TPC estimates HEROES Act would substantially cut individual income taxes . TPC’s Howard Gleckman highlights the numbers from TPC’s analysis of the House-passed Health and Economic Recovery Omnibus Emergency Solutions (HEROES) Act. Nearly all households would receive a tax cut, averaging about $3,300. The biggest average benefits as a share of after-tax income would go to low and moderate-income households. For most, the biggest benefit would come from a new round of recovery rebate payments that would supplement the direct payments included in the recently enacted CARES relief package. On average, households would get a recovery rebate of $2,060. Two- thirds of that benefit would go to those making $91,000 or less.
If past is prologue, state and local budget problems will slow economic recovery for years. The Wall Street Journal reports (paywall) that state and local government spending accounts for almost 11 percent of Gross Domestic Product. Those governments, which employ one of every eight American workers, cut 1 million positions in April due to the coronavirus crisis. Moody’s Analytics estimates state and local governments will need to cut an additional $500 billion in spending over the next two years. Harvard’s Gabriel Chodorow-Reich estimates that every dollar they cut would reduce overall economic output by $1.50 to $2.00.
More Paycheck Protection flexibility. The House will vote this week on a bipartisan bill to give businesses more flexibility in how they use funds from the Paycheck Protection Program. The bill would give businesses 24 weeks to spend the loan instead of eight weeks. The legislation also would allow businesses to spend more than 25% of their loans on non-payroll expenses such as rent and utilities. The Senate, which is out of session this week, is expected to approve its own version when it returns.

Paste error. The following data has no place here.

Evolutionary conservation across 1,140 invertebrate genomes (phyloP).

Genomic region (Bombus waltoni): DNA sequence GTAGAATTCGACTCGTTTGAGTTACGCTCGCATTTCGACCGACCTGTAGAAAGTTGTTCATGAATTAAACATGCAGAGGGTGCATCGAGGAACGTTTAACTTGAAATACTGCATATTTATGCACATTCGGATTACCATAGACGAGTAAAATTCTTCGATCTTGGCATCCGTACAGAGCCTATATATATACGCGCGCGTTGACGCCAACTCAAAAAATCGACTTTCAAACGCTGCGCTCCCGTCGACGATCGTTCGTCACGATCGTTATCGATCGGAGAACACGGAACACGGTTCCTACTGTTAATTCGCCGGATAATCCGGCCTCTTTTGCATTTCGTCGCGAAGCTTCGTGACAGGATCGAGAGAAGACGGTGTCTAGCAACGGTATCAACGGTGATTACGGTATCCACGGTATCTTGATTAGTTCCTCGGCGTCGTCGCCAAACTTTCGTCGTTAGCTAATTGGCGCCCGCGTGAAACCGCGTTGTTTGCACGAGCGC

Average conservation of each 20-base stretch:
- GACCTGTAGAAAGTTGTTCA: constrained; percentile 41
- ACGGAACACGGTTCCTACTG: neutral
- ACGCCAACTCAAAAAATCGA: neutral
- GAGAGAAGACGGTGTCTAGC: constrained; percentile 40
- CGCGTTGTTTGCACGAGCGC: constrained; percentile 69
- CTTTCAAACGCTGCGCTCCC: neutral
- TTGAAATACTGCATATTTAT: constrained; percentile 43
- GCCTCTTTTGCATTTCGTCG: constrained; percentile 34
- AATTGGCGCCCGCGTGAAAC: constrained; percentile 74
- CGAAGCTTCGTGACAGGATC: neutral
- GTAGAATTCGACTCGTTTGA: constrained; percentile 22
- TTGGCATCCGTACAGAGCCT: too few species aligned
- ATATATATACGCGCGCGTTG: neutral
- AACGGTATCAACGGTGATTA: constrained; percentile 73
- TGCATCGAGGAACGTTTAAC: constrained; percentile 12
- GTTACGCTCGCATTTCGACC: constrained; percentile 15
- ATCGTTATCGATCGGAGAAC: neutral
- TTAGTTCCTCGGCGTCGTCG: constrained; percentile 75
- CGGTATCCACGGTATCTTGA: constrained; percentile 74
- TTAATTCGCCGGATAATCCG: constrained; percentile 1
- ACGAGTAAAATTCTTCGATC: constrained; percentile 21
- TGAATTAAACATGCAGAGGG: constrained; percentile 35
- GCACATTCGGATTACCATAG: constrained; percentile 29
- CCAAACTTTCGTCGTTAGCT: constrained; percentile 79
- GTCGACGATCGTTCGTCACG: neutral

Eighty-three percent of publicly traded firms that took PPP loans kept them. A total of 424 public companies received $1.35 billion. Just sixty-eight firms returned $435.8 million because they had resources to get by on their own. Reuters reports that 76 public companies that have hung on to the loans had enough cash and cash equivalents to cover operating costs until at least June. Twenty-two received loans of at least $2 million.
Tomorrow on the Hill, virtually. The House Ways & Means Committee will hold a video hearing on the disproportionate impact of COVID-19 on communities of color at noon Eastern Time. Witnesses will include Douglas Holtz-Eakin of the American Action Forum.
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